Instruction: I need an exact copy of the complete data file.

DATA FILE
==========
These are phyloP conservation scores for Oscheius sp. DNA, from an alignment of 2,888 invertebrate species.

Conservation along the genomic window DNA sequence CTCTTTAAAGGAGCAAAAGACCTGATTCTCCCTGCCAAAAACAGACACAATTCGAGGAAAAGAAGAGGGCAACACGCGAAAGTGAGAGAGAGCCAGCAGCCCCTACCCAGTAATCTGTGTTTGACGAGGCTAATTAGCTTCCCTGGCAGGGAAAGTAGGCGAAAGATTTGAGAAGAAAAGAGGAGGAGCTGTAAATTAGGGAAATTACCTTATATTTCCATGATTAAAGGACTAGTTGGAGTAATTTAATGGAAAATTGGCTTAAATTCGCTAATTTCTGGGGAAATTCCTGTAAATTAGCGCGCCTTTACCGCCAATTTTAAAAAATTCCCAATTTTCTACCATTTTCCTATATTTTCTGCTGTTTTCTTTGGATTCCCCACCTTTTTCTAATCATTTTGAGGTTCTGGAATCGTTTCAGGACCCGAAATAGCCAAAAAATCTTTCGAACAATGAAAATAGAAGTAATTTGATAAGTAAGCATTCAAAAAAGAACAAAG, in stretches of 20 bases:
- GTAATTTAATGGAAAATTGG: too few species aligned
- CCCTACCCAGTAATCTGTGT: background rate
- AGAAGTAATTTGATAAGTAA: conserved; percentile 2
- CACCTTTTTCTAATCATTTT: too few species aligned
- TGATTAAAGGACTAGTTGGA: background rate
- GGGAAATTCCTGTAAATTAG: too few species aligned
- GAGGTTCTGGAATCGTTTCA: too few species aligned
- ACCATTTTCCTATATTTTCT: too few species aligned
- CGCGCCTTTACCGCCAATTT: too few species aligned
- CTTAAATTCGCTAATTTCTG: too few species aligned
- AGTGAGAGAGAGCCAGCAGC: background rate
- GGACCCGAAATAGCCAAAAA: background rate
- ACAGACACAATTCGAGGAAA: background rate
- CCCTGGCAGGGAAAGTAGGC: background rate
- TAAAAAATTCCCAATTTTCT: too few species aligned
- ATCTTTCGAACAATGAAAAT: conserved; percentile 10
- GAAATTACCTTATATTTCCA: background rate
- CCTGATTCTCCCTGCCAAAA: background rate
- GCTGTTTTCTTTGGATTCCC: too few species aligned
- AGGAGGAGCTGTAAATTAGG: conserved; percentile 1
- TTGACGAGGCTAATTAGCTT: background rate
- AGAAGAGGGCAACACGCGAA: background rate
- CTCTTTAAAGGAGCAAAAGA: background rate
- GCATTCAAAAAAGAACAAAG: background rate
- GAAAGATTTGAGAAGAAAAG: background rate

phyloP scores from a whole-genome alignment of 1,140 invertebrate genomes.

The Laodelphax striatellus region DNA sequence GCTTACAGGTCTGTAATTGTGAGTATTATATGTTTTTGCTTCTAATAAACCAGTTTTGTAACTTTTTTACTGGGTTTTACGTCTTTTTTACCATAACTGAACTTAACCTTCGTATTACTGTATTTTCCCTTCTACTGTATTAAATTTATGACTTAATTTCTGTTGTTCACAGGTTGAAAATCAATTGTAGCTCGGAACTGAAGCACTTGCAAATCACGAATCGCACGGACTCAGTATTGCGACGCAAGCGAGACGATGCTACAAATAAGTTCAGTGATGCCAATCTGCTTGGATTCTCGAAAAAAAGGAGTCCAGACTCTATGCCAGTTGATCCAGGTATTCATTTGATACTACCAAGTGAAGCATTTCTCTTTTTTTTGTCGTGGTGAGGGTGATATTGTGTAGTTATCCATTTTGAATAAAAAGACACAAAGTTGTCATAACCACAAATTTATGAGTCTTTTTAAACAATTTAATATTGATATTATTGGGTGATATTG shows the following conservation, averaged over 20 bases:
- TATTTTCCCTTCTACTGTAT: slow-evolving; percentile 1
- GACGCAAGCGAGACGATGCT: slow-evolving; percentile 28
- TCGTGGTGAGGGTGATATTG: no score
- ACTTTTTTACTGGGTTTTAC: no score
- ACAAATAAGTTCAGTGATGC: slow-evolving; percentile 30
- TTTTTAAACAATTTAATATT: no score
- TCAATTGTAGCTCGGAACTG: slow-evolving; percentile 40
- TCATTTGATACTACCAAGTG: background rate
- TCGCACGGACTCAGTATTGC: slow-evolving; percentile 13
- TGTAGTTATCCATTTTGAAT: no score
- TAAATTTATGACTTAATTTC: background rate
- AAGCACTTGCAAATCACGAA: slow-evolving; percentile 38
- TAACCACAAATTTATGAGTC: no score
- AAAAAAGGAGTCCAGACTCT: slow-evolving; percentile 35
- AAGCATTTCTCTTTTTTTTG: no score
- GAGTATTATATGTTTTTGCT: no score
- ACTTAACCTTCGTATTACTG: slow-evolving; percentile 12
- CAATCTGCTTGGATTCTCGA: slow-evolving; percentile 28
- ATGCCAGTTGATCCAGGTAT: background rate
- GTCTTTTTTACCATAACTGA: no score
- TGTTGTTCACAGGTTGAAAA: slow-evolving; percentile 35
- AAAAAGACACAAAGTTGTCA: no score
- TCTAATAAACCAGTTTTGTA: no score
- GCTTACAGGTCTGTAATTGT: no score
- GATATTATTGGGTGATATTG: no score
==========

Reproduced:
These are phyloP conservation scores for Oscheius sp. DNA, from an alignment of 2,888 invertebrate species.

Conservation along the genomic window DNA sequence CTCTTTAAAGGAGCAAAAGACCTGATTCTCCCTGCCAAAAACAGACACAATTCGAGGAAAAGAAGAGGGCAACACGCGAAAGTGAGAGAGAGCCAGCAGCCCCTACCCAGTAATCTGTGTTTGACGAGGCTAATTAGCTTCCCTGGCAGGGAAAGTAGGCGAAAGATTTGAGAAGAAAAGAGGAGGAGCTGTAAATTAGGGAAATTACCTTATATTTCCATGATTAAAGGACTAGTTGGAGTAATTTAATGGAAAATTGGCTTAAATTCGCTAATTTCTGGGGAAATTCCTGTAAATTAGCGCGCCTTTACCGCCAATTTTAAAAAATTCCCAATTTTCTACCATTTTCCTATATTTTCTGCTGTTTTCTTTGGATTCCCCACCTTTTTCTAATCATTTTGAGGTTCTGGAATCGTTTCAGGACCCGAAATAGCCAAAAAATCTTTCGAACAATGAAAATAGAAGTAATTTGATAAGTAAGCATTCAAAAAAGAACAAAG, in stretches of 20 bases:
- GTAATTTAATGGAAAATTGG: too few species aligned
- CCCTACCCAGTAATCTGTGT: background rate
- AGAAGTAATTTGATAAGTAA: conserved; percentile 2
- CACCTTTTTCTAATCATTTT: too few species aligned
- TGATTAAAGGACTAGTTGGA: background rate
- GGGAAATTCCTGTAAATTAG: too few species aligned
- GAGGTTCTGGAATCGTTTCA: too few species aligned
- ACCATTTTCCTATATTTTCT: too few species aligned
- CGCGCCTTTACCGCCAATTT: too few species aligned
- CTTAAATTCGCTAATTTCTG: too few species aligned
- AGTGAGAGAGAGCCAGCAGC: background rate
- GGACCCGAAATAGCCAAAAA: background rate
- ACAGACACAATTCGAGGAAA: background rate
- CCCTGGCAGGGAAAGTAGGC: background rate
- TAAAAAATTCCCAATTTTCT: too few species aligned
- ATCTTTCGAACAATGAAAAT: conserved; percentile 10
- GAAATTACCTTATATTTCCA: background rate
- CCTGATTCTCCCTGCCAAAA: background rate
- GCTGTTTTCTTTGGATTCCC: too few species aligned
- AGGAGGAGCTGTAAATTAGG: conserved; percentile 1
- TTGACGAGGCTAATTAGCTT: background rate
- AGAAGAGGGCAACACGCGAA: background rate
- CTCTTTAAAGGAGCAAAAGA: background rate
- GCATTCAAAAAAGAACAAAG: background rate
- GAAAGATTTGAGAAGAAAAG: background rate

phyloP scores from a whole-genome alignment of 1,140 invertebrate genomes.

The Laodelphax striatellus region DNA sequence GCTTACAGGTCTGTAATTGTGAGTATTATATGTTTTTGCTTCTAATAAACCAGTTTTGTAACTTTTTTACTGGGTTTTACGTCTTTTTTACCATAACTGAACTTAACCTTCGTATTACTGTATTTTCCCTTCTACTGTATTAAATTTATGACTTAATTTCTGTTGTTCACAGGTTGAAAATCAATTGTAGCTCGGAACTGAAGCACTTGCAAATCACGAATCGCACGGACTCAGTATTGCGACGCAAGCGAGACGATGCTACAAATAAGTTCAGTGATGCCAATCTGCTTGGATTCTCGAAAAAAAGGAGTCCAGACTCTATGCCAGTTGATCCAGGTATTCATTTGATACTACCAAGTGAAGCATTTCTCTTTTTTTTGTCGTGGTGAGGGTGATATTGTGTAGTTATCCATTTTGAATAAAAAGACACAAAGTTGTCATAACCACAAATTTATGAGTCTTTTTAAACAATTTAATATTGATATTATTGGGTGATATTG shows the following conservation, averaged over 20 bases:
- TATTTTCCCTTCTACTGTAT: slow-evolving; percentile 1
- GACGCAAGCGAGACGATGCT: slow-evolving; percentile 28
- TCGTGGTGAGGGTGATATTG: no score
- ACTTTTTTACTGGGTTTTAC: no score
- ACAAATAAGTTCAGTGATGC: slow-evolving; percentile 30
- TTTTTAAACAATTTAATATT: no score
- TCAATTGTAGCTCGGAACTG: slow-evolving; percentile 40
- TCATTTGATACTACCAAGTG: background rate
- TCGCACGGACTCAGTATTGC: slow-evolving; percentile 13
- TGTAGTTATCCATTTTGAAT: no score
- TAAATTTATGACTTAATTTC: background rate
- AAGCACTTGCAAATCACGAA: slow-evolving; percentile 38
- TAACCACAAATTTATGAGTC: no score
- AAAAAAGGAGTCCAGACTCT: slow-evolving; percentile 35
- AAGCATTTCTCTTTTTTTTG: no score
- GAGTATTATATGTTTTTGCT: no score
- ACTTAACCTTCGTATTACTG: slow-evolving; percentile 12
- CAATCTGCTTGGATTCTCGA: slow-evolving; percentile 28
- ATGCCAGTTGATCCAGGTAT: background rate
- GTCTTTTTTACCATAACTGA: no score
- TGTTGTTCACAGGTTGAAAA: slow-evolving; percentile 35
- AAAAAGACACAAAGTTGTCA: no score
- TCTAATAAACCAGTTTTGTA: no score
- GCTTACAGGTCTGTAATTGT: no score
- GATATTATTGGGTGATATTG: no score